While collecting delinquent condo dues is never really fun for a board of directors, it is essential for any well-run condominium association. One of the most common ways to collect delinquent condo dues is to place a lien for unpaid condo assessments on a co-owner’s unit. If the co-owner fails to pay the delinquent condo dues after a lien is placed on the condominium unit, the condominium association may then move forward with foreclosing on the lien. Prior to foreclosing on a condo association lien, it is important that a condominium association ensures that it provides appropriate notice, and that the lien complies with the requirements of the Michigan Condominium Act. Accordingly, this article will discuss the requirements that a Michigan condominium association must comply with to pursue foreclosure of a condominium lien.
What are the Required Contents of a Condominium Lien?
MCL 559.208(3) of the Michigan Condominium Act sets forth the pre-foreclosure notice requirements as follows:
A foreclosure proceeding may not be commenced without recordation and service of notice of lien in accordance with the following:
(a) Notice of lien shall set forth all of the following:
(i) The legal description of the condominium unit or condominium units to which the lien attaches.
(ii) The name of the co-owner of record.
(iii) The amounts due the association of co-owners at the date of the notice, exclusive of interest, costs, attorney fees, and future assessments.
(b) The notice of lien shall be in recordable form, executed by an authorized representative of the association of co-owners and may contain other information that the association of co-owners considers appropriate.
(c) The notice of lien shall be recorded in the office of register of deeds in the county in which the condominium project is located and shall be served upon the delinquent co-owner by first-class mail, postage prepaid, addressed to the last known address of the co-owner at least 10 days in advance of commencement of the foreclosure proceeding.
MCL 559.208(3)(a) outlines the required contents of the notice, which are the legal description, name of the co-owner of record, and amounts due. The name of the co-owner and the legal description can be obtained from the records of the respective county’s register of deeds. In order to determine the amounts due, a condominium association should keep a ledger detailing the amount of the delinquent assessments, along with any other fees that are permitted to be charged such as late fees, interest, attorney’s fees, and costs.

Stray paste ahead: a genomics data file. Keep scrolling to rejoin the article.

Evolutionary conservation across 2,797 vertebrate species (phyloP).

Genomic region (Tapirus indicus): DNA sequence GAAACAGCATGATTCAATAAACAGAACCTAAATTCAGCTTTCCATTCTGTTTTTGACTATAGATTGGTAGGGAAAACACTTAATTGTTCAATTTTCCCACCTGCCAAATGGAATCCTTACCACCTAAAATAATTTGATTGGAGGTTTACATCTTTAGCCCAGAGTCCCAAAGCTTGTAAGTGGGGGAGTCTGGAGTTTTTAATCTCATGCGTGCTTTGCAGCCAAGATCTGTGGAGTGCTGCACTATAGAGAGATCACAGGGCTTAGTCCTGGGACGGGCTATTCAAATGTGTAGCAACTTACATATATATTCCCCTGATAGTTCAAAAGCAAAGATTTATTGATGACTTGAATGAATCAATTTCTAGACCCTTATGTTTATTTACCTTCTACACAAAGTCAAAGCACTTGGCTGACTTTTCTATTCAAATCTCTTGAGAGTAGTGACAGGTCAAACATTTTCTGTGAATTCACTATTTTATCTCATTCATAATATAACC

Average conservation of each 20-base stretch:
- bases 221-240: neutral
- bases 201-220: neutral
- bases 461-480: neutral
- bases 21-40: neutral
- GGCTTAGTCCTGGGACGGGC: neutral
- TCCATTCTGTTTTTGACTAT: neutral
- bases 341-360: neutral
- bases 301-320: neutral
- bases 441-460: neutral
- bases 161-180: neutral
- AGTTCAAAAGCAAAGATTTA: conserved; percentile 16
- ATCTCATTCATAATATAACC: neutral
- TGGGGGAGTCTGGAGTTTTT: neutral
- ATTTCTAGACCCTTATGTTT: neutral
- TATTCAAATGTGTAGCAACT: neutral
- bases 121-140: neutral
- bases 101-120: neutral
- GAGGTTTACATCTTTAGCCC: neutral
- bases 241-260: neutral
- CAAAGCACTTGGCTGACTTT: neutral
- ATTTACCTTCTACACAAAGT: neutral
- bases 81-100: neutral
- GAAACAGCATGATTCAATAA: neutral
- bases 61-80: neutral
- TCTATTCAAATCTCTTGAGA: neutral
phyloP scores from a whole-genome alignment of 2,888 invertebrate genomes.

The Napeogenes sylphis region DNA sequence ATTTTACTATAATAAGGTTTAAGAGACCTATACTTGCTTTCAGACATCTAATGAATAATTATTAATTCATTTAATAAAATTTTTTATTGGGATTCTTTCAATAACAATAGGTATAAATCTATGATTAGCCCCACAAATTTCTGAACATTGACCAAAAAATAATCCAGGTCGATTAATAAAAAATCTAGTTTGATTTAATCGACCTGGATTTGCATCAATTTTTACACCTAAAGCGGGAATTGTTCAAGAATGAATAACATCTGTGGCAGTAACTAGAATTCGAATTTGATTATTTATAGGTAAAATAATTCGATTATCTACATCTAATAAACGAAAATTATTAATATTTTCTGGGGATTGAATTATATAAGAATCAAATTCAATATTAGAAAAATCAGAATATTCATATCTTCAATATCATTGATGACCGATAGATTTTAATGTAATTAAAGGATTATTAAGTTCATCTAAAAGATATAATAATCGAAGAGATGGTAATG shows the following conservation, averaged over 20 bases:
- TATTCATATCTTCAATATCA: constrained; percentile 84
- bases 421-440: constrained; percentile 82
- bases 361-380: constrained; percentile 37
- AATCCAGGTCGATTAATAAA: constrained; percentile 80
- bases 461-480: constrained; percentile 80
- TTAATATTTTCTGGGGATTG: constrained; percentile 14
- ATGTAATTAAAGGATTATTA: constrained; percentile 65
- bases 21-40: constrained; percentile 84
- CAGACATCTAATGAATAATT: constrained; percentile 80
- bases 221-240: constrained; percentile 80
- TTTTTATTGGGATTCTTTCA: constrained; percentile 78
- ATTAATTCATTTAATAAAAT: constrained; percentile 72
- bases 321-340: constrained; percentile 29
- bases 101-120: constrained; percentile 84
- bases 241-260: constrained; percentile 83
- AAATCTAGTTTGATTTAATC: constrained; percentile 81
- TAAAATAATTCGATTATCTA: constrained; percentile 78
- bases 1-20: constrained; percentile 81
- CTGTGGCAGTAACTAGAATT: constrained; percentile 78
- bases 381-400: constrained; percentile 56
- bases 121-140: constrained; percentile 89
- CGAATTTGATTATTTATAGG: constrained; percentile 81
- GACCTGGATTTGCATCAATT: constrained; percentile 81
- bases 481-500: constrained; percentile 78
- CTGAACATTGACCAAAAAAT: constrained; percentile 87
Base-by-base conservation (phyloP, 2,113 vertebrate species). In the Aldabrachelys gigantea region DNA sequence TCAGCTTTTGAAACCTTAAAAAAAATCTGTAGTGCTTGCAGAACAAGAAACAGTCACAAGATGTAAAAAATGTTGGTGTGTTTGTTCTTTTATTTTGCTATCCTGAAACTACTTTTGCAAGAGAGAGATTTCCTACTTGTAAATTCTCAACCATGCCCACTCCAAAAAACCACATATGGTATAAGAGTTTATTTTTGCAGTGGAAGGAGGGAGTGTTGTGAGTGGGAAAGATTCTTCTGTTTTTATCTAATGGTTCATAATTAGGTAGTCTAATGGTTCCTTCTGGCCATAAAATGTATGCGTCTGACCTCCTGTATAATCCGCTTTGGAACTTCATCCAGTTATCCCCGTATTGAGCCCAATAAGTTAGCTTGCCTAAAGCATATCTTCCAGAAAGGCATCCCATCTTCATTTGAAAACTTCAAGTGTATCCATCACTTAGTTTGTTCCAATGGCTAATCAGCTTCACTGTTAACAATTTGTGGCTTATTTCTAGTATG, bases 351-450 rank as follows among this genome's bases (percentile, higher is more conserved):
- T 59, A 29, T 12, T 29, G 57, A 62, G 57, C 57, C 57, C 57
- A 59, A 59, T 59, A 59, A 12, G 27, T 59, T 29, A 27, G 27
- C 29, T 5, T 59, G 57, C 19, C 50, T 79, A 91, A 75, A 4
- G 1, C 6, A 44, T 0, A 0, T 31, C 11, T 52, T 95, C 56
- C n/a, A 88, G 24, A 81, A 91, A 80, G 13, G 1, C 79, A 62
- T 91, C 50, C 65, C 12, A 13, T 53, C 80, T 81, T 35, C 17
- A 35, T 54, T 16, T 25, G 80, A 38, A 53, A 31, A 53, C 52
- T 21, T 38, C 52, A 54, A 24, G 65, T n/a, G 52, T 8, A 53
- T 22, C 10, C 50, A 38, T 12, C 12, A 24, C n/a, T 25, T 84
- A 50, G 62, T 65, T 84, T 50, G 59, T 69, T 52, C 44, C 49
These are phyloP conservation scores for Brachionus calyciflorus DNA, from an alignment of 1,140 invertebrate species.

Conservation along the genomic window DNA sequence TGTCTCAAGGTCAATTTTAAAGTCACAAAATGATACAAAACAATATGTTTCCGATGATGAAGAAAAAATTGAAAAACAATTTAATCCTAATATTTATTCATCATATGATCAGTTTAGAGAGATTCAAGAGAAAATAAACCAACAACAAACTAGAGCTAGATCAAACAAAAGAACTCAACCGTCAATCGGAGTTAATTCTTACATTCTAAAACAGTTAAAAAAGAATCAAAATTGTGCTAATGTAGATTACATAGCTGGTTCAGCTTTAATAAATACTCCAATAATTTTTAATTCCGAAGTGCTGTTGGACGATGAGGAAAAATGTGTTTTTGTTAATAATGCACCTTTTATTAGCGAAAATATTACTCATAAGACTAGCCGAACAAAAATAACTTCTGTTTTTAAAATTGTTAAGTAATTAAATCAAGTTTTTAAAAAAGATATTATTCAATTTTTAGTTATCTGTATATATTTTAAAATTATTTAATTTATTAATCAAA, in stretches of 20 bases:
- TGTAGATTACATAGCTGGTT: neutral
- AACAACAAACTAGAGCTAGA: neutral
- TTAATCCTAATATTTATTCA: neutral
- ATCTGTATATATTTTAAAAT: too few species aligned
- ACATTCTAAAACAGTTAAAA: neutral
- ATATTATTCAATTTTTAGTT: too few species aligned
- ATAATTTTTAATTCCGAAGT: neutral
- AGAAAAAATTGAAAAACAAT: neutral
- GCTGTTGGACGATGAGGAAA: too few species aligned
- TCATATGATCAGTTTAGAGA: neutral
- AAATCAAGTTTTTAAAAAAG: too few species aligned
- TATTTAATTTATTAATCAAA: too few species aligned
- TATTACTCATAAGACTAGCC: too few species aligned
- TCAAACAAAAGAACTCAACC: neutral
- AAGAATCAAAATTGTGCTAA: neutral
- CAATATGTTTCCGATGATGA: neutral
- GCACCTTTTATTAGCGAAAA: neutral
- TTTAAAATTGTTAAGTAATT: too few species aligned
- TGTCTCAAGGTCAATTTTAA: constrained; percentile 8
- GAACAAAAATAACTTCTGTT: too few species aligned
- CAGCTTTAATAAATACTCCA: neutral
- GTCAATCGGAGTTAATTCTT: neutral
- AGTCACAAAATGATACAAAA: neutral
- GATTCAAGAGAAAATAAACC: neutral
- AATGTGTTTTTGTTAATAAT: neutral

How to Record a Michigan Condominium Lien
After drafting a lien that complies with MCL 559.208(3), the lien should be recorded in the register of deeds for the county in which that condominium unit is located. While a condominium lien automatically attaches to a condominium unit for unpaid condominium assessments, recording the lien is important for the purposes of providing record notice to third parties. The COVID-19 pandemic has often delayed the recording of a lien, either in-person or by mail. However, many of the register of the deeds allow e-recording to alleviate delays.
Is Actual Notice of a Michigan Condominium Lien Required to Foreclose?
As outlined above, notice of a condominium lien must “be served upon the delinquent co-owner by first-class mail, postage prepaid, addressed to the last known address of the co-owner at least 10 days in advance of commencement of the foreclosure proceeding.” MCL 559.208(3)(c). The question then arises, what if the co-owner does not receive actual notice of the condominium lien? As will be discussed below, the Michigan Court of Appeals has held that MCL 559.208 does not require that actual notice be provided to the co-owner.